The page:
Thursday, March 3, 2011


Like the kids sitting near me in a crowded all-media screening of Rango, I came in hoping to be transported and left in stunned silence. Gore Verbinski is making much of how his first animated feature is different than anyone else's, but it feels like every other reflexively meta, smugly ironic, pop culture-studded cartoon movie with a cut-and-paste plot and a tediously hawked moral.

Rango is the first full-length feature done by Industrial Light and Magic, which turned out to be ready for its close-up. The landscape and lighting are beautifully rendered, just exaggerated enough to feel almost real (while registering as a pungent distillation of nearly every Western scene you've ever seen onscreen), and its dramatic simulated camerawork, like the "crane shot" that whooshes us skyward with a hawk, does its part to amp up the excitement. That hawk is good for some just-scary-enough yet slapstick chase scenes, and a gigantic rattlesnake pushes the scary up a notch or two, coiling itself into a scene almost as ominously as the basilisk in the latest Harry Potter movie. There are some nicely playful little touches, too, like when Rango—a chameleon who's just another frustrated actor/director until his terrarium falls out of the family car in the middle of the Mojave Desert and he finds himself starring in a real-life Western—comes right up to the screen and his breath fogs the lens of the imaginary camera we're looking through.

But Verbinski's penchant for piecing together movies from shards of pop culture clichés overshadows everything else. Rango gets its main theme ("Control the water and you control everything") and villain from Chinatown, its Greek-chorus musicians from Cat Ballou, and its subtlety from Three Amigos. Also in the mash-up are undigested lumps of classic Westerns-Sergio Leone's Man with No Name movies, Lawrence of Arabia, The Road Warrior, and High Noon, to name just a few—plus a couple of one-offs, like Fear and Loathing in Las Vegas (a nod to Johnny Depp, who does the voice for Rango).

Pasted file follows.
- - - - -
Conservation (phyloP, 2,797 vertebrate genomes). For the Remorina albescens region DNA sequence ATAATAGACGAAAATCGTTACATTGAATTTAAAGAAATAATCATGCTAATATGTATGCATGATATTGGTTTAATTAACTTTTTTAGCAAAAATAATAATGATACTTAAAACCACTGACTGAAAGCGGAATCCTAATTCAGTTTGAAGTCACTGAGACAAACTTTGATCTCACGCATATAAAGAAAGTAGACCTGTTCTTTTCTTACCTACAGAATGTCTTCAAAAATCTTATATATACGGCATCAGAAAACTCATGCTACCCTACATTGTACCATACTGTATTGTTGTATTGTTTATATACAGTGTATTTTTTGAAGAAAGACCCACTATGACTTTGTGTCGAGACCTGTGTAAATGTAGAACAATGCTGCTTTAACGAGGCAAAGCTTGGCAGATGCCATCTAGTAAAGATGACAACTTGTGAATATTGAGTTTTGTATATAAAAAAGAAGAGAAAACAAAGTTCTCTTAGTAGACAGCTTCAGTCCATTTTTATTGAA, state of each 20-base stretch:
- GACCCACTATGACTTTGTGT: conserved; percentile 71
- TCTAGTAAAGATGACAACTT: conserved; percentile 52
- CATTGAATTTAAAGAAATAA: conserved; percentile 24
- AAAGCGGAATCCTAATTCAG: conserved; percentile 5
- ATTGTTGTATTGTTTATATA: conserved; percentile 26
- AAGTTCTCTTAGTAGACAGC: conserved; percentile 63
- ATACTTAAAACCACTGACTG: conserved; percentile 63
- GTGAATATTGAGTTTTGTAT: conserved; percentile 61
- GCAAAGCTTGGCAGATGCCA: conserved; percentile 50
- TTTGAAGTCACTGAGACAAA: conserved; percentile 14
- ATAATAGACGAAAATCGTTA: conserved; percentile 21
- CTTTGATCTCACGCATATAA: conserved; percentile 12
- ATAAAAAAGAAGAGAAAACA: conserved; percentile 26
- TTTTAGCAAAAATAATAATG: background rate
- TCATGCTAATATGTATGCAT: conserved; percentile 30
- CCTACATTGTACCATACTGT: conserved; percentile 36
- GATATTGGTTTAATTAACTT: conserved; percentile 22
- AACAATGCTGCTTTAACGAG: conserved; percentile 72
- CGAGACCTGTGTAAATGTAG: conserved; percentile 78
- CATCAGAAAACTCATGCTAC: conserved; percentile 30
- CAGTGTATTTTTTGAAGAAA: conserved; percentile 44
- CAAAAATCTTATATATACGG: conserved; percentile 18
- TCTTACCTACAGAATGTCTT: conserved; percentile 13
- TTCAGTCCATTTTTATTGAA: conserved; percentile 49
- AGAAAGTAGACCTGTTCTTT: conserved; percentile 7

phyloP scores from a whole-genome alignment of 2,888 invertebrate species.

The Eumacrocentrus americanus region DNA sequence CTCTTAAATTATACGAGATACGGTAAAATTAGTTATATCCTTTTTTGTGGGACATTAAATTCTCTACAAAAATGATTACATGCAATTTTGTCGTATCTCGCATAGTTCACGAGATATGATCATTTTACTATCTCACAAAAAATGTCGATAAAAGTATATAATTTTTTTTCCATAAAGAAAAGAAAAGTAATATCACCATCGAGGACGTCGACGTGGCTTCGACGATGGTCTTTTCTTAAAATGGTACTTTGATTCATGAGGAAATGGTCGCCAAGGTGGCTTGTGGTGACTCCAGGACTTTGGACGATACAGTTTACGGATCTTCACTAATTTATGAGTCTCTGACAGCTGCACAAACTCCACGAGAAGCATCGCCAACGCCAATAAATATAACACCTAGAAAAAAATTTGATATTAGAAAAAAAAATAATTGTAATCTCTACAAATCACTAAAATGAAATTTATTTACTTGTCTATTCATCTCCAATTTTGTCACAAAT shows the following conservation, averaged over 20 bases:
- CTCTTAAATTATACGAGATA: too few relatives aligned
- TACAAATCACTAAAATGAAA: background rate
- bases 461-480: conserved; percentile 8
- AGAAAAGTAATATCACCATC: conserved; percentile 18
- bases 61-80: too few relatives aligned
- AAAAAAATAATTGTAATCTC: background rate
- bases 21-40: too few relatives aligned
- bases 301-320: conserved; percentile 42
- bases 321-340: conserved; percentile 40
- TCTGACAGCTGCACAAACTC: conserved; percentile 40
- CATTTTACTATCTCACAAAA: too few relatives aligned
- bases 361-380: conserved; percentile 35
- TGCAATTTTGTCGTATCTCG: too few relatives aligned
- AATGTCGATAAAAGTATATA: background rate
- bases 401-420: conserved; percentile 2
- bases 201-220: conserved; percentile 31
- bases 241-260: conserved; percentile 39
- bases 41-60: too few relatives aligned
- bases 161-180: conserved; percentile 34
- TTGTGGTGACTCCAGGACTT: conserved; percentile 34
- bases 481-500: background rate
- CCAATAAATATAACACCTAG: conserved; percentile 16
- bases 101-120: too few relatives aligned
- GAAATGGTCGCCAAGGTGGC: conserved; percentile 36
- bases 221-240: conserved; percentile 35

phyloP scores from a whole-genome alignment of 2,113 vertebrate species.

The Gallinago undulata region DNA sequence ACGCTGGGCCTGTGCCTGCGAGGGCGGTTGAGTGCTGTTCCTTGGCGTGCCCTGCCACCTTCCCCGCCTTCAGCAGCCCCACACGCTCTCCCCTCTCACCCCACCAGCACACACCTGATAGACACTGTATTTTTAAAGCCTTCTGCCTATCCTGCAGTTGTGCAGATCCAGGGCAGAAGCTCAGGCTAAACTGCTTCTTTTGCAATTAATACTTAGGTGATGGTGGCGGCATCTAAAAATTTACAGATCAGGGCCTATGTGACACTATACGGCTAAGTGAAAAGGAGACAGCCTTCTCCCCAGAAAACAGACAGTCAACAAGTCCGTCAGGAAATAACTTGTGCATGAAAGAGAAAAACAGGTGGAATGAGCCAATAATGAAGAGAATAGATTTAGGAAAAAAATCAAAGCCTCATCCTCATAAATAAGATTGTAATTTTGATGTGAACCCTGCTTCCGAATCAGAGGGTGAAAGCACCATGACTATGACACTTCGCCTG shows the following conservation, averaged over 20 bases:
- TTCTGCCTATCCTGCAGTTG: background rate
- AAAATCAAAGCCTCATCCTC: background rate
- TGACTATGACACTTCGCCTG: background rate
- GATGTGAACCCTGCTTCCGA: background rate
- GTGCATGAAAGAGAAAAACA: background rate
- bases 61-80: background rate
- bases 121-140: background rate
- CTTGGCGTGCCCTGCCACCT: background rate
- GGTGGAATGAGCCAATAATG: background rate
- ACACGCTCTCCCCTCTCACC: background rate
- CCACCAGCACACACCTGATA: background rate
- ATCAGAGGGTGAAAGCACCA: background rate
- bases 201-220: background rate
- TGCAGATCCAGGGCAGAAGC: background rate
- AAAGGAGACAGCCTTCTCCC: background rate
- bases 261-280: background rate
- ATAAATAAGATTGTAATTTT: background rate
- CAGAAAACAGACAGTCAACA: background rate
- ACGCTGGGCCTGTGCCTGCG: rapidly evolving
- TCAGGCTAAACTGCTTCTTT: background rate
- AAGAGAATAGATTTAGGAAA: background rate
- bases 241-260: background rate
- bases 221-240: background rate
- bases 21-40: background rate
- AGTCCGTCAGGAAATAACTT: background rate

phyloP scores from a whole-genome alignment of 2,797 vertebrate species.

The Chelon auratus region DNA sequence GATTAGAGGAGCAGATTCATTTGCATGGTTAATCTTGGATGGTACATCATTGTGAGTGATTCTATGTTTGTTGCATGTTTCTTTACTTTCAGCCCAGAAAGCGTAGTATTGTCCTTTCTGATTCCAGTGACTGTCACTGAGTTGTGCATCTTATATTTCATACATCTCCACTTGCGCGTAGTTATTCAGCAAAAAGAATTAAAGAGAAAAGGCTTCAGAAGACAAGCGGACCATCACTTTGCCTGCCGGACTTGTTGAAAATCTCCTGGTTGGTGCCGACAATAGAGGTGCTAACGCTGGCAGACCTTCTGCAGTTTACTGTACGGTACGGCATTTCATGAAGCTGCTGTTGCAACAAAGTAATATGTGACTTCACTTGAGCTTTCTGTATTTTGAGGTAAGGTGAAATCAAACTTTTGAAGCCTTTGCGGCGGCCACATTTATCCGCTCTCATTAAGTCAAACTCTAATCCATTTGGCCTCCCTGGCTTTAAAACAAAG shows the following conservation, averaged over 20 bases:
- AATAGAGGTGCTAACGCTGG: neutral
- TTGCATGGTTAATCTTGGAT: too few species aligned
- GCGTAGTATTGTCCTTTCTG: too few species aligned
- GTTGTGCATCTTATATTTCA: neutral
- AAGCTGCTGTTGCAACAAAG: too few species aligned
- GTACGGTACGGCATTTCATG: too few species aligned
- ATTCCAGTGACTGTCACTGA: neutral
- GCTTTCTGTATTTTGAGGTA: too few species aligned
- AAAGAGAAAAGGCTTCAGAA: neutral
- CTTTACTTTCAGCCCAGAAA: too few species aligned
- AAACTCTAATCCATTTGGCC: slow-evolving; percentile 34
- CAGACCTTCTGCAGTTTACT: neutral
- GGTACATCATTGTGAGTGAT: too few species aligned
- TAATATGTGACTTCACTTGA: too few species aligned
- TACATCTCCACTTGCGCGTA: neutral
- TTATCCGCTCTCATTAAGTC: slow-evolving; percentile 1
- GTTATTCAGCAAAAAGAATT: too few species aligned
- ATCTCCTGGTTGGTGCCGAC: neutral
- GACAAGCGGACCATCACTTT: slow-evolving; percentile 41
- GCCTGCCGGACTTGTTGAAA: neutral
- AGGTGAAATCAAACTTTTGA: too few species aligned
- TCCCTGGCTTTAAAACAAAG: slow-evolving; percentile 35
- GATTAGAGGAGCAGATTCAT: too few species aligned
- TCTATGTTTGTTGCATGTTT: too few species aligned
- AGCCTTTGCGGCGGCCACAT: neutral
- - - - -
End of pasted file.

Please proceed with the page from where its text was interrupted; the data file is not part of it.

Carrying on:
Verbinski says he made the movie for "the child within," but Rango crams in too many homages and grown-up jokes (prostate exams? Really?) to keep the child without wholly entranced, while its toddler-level storyline is too obvious for adults. And a couple of overlong chase scenes are likely to tire people of any age, since they try too hard to mimic live action instead of making use of the blank screen animation offers to creative minds.

As in Verbinski's Pirates of the Caribbean franchise, Depp is the biggest pearl in a rotten oyster. Rango's scaly skin makes him the most realistic-looking of the animals in the film, and Depp's walk-in closetful of voices inspire a wide range of expressions and postures that make the little green guy pretty endearing. The other actors do good voice work too, but the characters they play are more stereotypical: the cute female lizard Rango falls for on sight (Isla Fisher), the slinky bad girl who's literally a fox (Claudia Black), the Walter Huston-like old coot who plays spoons and speaks in homilies (Alex Manugian), etc. They're less expressive physically too, some suffering from that stuffed-animal look of the early Stars Wars characters.

But the worst thing about Rango is its cynicism. It's bad enough to smother our hope of seeing something truly new and imaginative, but do you really have to do it while flakking a generic "Keep hope alive" message?

Written for The L Magazine

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